Paul Murray (AstraZeneca, UK) described the use of principal component analysis (PCA) and experimental design to optimise palladium-catalysed coupling reactions, including a redox neutral coupling reaction, a Buchwald-Hartwig reaction and a Suzuki reaction. AstraZeneca is working in collaboration with the University of Bristol, UK, on a ‘predictive catalysis’ project with the aim of developing computational descriptors for ligand and catalyst attributes. The optimisation of a catalysed process is complicated by the number of variables at play (including, for the type of reactions being studied, the choice of catalyst precursor, phosphine complex, amines, solvent, and other reaction conditions). The descriptors are used in a PCA that is ultimately a variable reduction procedure. By reducing the redundancy in the data set, PCA can guide the chemist to the most efficient way to explore the chemical space.
Improved Atom Economy
Michael Krische (University of Texas at Austin, USA) focused his lecture on the formation of C–C bonds via hydrogenation and transfer hydrogenation, stressing the fact that these transformations provide more atom-economic processes than the classic C–C bond formation reactions such as aldol condensation. These hydrogenation and transfer hydrogenation reactions are catalysed by rhodium and iridium cationic complexes such as Rh(COD)OTf/(R)-Tol-BINAP or (R)-xylyl-WALPHOS (13) or [Ir(COD)Cl]2/(R)-Cl,MeO-BIPHEP (14). For example, aldehydes can be prepared by reacting alkenes with carbon monoxide and hydrogen, while α,β-unsaturated ketones in the presence of hydrogen and the catalyst can undergo aldol condensations with virtually no waste. Importantly, primary alcohols can be used in place of aldehydes in these condensations, by exploiting the fact that the iridium catalyst is able to convert them to the aldehyde in situ (14). This is an advantage considering that aldehydes are usually susceptible to oxidation and polymerisation.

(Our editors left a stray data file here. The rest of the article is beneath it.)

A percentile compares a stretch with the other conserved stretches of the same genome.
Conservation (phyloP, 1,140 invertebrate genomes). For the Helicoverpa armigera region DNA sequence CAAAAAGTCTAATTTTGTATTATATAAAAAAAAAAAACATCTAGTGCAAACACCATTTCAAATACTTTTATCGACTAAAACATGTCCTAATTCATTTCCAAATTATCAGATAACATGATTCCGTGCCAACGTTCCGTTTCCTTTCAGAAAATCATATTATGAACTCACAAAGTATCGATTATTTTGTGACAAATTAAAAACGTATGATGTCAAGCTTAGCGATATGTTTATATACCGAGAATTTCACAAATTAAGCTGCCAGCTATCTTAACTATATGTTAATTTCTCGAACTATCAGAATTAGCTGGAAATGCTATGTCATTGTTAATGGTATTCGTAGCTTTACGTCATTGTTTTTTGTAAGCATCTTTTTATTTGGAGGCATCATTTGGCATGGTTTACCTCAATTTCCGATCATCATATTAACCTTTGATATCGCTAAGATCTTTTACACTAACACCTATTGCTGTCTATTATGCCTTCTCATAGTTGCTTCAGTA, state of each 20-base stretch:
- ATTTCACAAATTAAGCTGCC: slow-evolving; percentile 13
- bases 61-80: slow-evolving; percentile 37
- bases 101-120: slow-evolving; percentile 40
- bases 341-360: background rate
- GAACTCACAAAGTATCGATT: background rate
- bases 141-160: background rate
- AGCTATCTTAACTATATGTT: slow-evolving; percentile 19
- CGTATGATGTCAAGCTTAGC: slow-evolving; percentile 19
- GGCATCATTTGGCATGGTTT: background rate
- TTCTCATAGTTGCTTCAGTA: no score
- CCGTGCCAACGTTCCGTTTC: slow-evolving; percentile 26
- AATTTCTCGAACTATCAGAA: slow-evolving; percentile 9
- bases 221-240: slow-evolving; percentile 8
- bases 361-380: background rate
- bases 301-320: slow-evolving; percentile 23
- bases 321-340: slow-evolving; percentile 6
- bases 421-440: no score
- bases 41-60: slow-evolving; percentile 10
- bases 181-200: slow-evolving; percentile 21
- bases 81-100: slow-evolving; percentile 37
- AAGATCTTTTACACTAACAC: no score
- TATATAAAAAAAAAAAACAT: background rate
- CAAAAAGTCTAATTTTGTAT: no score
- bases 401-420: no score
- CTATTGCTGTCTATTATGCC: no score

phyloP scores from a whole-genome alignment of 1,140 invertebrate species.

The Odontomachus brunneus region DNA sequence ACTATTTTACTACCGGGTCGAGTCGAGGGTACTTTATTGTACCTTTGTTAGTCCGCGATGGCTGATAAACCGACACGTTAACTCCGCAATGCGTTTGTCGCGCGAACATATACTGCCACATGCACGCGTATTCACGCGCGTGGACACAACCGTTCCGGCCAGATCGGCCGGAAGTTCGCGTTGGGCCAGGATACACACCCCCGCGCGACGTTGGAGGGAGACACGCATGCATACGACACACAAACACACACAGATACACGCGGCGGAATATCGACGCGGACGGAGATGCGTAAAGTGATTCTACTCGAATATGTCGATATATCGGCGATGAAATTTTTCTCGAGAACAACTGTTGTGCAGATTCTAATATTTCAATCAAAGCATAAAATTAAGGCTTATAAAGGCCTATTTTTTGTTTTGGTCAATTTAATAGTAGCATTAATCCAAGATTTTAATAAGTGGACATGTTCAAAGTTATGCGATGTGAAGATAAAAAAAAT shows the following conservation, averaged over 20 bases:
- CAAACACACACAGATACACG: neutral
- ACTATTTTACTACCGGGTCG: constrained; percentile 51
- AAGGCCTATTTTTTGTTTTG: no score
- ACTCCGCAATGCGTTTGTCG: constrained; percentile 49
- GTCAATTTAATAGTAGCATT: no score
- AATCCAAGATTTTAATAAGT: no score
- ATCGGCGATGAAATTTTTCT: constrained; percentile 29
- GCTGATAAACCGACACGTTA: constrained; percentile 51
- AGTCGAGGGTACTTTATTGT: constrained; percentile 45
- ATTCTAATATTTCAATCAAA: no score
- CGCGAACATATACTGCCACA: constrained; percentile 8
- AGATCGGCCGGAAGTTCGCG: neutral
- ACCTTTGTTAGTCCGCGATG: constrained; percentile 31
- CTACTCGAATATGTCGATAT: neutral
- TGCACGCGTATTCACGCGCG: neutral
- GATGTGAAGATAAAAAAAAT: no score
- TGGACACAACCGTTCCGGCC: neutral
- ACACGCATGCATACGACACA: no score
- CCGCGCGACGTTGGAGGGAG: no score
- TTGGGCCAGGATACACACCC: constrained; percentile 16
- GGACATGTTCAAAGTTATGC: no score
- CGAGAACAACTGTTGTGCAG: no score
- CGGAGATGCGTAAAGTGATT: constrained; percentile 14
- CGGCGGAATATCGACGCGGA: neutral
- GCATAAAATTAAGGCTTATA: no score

Atom economy was also the main theme of the presentation by David Cole-Hamilton (University of St Andrews, Scotland, UK). Cole-Hamilton's group has developed a bidentate phosphine ligand (bis-(di-tert-butylphosphinomethyl)benzene, 3) (15) which can be used with [Pd2(dba)3] in palladium-catalysed carbonylations.
Simon Beaumont (University of Cambridge, UK) reported on the heterogeneously catalysed asymmetric hydrogenation of a carbon–carbon double bond, Figure 1 (16). The chiral induction was obtained by linking chiral pyrrolidine-based sulfide ligands to the palladium nanoparticles.
Barbara Villa-Marcos (University of Liverpool, UK) presented work on direct asymmetric reductive amination of ketones and amines to chiral amines, Scheme III (17). The reaction uses a catalytic system formed by a combination of an iridium(III)-diamine complex and a chiral phosphate counteranion and proceeds via a metal-Brønsted acid cooperative mechanism.
The fine chemical and pharmaceutical industries' need for robust, environmentally friendly and safe processes has proven to be an invaluable driving force in catalyst research. Researchers both in academic institutions and in industry have made significant progress in recent years and today many examples of platinum group metal catalysts matching enzyme efficiency are a reality. This pace of continuous innovation in the field of catalysis is sure to provide new and exciting material for future “Challenges in Catalysis” meetings.
The next meeting will be held during the second half of 2011, at a time and location to be arranged.
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Fabrizio Nerozzi is a Team Leader at Johnson Matthey Catalysis and Chiral Technologies based in Royston, UK, since 2009. Previously he worked at GlaxoWellcome (later GlaxoSmithKline) in Stevenage, UK, as a Medicinal Chemist, and later as a Team Leader. He graduated in Chemistry at the University of Bologna, Italy, in 1998.